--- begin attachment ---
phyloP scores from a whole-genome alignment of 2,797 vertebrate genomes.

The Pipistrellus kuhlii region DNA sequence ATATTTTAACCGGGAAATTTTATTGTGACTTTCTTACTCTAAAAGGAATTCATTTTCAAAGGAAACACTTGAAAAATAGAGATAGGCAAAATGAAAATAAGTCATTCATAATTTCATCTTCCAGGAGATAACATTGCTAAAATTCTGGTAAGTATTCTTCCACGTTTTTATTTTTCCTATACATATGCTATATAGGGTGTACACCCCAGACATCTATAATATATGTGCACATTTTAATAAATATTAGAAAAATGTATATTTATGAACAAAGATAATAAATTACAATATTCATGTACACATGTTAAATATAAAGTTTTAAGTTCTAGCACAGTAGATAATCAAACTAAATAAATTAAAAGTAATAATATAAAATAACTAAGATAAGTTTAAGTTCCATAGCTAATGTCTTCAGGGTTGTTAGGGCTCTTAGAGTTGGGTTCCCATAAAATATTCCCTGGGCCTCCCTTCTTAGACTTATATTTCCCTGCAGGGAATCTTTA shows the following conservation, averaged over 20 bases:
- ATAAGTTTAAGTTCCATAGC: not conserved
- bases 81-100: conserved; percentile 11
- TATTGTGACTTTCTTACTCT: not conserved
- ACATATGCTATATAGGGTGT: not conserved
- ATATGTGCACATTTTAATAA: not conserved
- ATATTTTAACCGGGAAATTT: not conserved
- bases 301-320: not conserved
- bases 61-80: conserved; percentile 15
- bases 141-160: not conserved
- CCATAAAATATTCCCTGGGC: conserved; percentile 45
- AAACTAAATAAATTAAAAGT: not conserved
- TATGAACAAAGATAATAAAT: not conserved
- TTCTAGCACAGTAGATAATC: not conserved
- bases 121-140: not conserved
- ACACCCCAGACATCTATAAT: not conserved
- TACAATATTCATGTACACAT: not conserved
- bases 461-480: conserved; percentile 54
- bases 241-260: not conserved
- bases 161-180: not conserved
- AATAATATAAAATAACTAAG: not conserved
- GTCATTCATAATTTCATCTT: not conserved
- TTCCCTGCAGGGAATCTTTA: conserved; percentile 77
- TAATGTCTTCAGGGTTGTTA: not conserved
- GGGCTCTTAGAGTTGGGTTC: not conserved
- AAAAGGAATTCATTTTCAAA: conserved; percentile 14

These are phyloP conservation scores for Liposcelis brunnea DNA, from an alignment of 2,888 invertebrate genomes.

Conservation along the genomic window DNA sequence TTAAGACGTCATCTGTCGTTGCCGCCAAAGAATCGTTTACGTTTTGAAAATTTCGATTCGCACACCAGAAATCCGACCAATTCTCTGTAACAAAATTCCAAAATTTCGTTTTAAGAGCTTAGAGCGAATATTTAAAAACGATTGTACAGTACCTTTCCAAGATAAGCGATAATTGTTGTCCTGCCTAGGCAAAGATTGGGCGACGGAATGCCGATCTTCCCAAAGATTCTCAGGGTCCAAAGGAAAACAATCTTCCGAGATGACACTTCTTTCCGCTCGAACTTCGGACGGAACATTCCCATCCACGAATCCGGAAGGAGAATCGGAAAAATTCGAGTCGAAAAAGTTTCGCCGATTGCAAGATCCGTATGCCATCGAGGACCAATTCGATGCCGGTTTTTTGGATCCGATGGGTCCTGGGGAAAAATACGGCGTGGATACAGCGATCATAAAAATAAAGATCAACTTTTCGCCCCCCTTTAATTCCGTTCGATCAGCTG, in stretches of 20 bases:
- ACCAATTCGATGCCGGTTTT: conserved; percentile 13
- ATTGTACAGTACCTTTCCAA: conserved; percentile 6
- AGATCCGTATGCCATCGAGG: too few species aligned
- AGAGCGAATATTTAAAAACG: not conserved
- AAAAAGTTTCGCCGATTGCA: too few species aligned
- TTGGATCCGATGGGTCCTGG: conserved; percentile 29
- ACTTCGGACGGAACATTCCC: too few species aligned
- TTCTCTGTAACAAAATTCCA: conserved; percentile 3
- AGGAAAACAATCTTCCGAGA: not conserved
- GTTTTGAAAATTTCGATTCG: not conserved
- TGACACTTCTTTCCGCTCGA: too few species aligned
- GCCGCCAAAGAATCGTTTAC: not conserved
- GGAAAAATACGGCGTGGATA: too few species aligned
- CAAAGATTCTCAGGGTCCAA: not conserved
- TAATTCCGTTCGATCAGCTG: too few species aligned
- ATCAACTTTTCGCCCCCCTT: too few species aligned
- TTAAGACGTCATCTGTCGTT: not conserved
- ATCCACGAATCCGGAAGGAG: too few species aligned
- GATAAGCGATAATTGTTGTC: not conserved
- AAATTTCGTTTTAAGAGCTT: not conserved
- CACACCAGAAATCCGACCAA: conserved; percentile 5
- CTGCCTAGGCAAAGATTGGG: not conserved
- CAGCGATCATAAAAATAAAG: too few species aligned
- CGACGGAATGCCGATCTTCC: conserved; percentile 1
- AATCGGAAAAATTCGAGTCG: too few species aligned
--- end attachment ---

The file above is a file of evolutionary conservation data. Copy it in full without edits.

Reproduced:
phyloP scores from a whole-genome alignment of 2,797 vertebrate genomes.

The Pipistrellus kuhlii region DNA sequence ATATTTTAACCGGGAAATTTTATTGTGACTTTCTTACTCTAAAAGGAATTCATTTTCAAAGGAAACACTTGAAAAATAGAGATAGGCAAAATGAAAATAAGTCATTCATAATTTCATCTTCCAGGAGATAACATTGCTAAAATTCTGGTAAGTATTCTTCCACGTTTTTATTTTTCCTATACATATGCTATATAGGGTGTACACCCCAGACATCTATAATATATGTGCACATTTTAATAAATATTAGAAAAATGTATATTTATGAACAAAGATAATAAATTACAATATTCATGTACACATGTTAAATATAAAGTTTTAAGTTCTAGCACAGTAGATAATCAAACTAAATAAATTAAAAGTAATAATATAAAATAACTAAGATAAGTTTAAGTTCCATAGCTAATGTCTTCAGGGTTGTTAGGGCTCTTAGAGTTGGGTTCCCATAAAATATTCCCTGGGCCTCCCTTCTTAGACTTATATTTCCCTGCAGGGAATCTTTA shows the following conservation, averaged over 20 bases:
- ATAAGTTTAAGTTCCATAGC: not conserved
- bases 81-100: conserved; percentile 11
- TATTGTGACTTTCTTACTCT: not conserved
- ACATATGCTATATAGGGTGT: not conserved
- ATATGTGCACATTTTAATAA: not conserved
- ATATTTTAACCGGGAAATTT: not conserved
- bases 301-320: not conserved
- bases 61-80: conserved; percentile 15
- bases 141-160: not conserved
- CCATAAAATATTCCCTGGGC: conserved; percentile 45
- AAACTAAATAAATTAAAAGT: not conserved
- TATGAACAAAGATAATAAAT: not conserved
- TTCTAGCACAGTAGATAATC: not conserved
- bases 121-140: not conserved
- ACACCCCAGACATCTATAAT: not conserved
- TACAATATTCATGTACACAT: not conserved
- bases 461-480: conserved; percentile 54
- bases 241-260: not conserved
- bases 161-180: not conserved
- AATAATATAAAATAACTAAG: not conserved
- GTCATTCATAATTTCATCTT: not conserved
- TTCCCTGCAGGGAATCTTTA: conserved; percentile 77
- TAATGTCTTCAGGGTTGTTA: not conserved
- GGGCTCTTAGAGTTGGGTTC: not conserved
- AAAAGGAATTCATTTTCAAA: conserved; percentile 14

These are phyloP conservation scores for Liposcelis brunnea DNA, from an alignment of 2,888 invertebrate genomes.

Conservation along the genomic window DNA sequence TTAAGACGTCATCTGTCGTTGCCGCCAAAGAATCGTTTACGTTTTGAAAATTTCGATTCGCACACCAGAAATCCGACCAATTCTCTGTAACAAAATTCCAAAATTTCGTTTTAAGAGCTTAGAGCGAATATTTAAAAACGATTGTACAGTACCTTTCCAAGATAAGCGATAATTGTTGTCCTGCCTAGGCAAAGATTGGGCGACGGAATGCCGATCTTCCCAAAGATTCTCAGGGTCCAAAGGAAAACAATCTTCCGAGATGACACTTCTTTCCGCTCGAACTTCGGACGGAACATTCCCATCCACGAATCCGGAAGGAGAATCGGAAAAATTCGAGTCGAAAAAGTTTCGCCGATTGCAAGATCCGTATGCCATCGAGGACCAATTCGATGCCGGTTTTTTGGATCCGATGGGTCCTGGGGAAAAATACGGCGTGGATACAGCGATCATAAAAATAAAGATCAACTTTTCGCCCCCCTTTAATTCCGTTCGATCAGCTG, in stretches of 20 bases:
- ACCAATTCGATGCCGGTTTT: conserved; percentile 13
- ATTGTACAGTACCTTTCCAA: conserved; percentile 6
- AGATCCGTATGCCATCGAGG: too few species aligned
- AGAGCGAATATTTAAAAACG: not conserved
- AAAAAGTTTCGCCGATTGCA: too few species aligned
- TTGGATCCGATGGGTCCTGG: conserved; percentile 29
- ACTTCGGACGGAACATTCCC: too few species aligned
- TTCTCTGTAACAAAATTCCA: conserved; percentile 3
- AGGAAAACAATCTTCCGAGA: not conserved
- GTTTTGAAAATTTCGATTCG: not conserved
- TGACACTTCTTTCCGCTCGA: too few species aligned
- GCCGCCAAAGAATCGTTTAC: not conserved
- GGAAAAATACGGCGTGGATA: too few species aligned
- CAAAGATTCTCAGGGTCCAA: not conserved
- TAATTCCGTTCGATCAGCTG: too few species aligned
- ATCAACTTTTCGCCCCCCTT: too few species aligned
- TTAAGACGTCATCTGTCGTT: not conserved
- ATCCACGAATCCGGAAGGAG: too few species aligned
- GATAAGCGATAATTGTTGTC: not conserved
- AAATTTCGTTTTAAGAGCTT: not conserved
- CACACCAGAAATCCGACCAA: conserved; percentile 5
- CTGCCTAGGCAAAGATTGGG: not conserved
- CAGCGATCATAAAAATAAAG: too few species aligned
- CGACGGAATGCCGATCTTCC: conserved; percentile 1
- AATCGGAAAAATTCGAGTCG: too few species aligned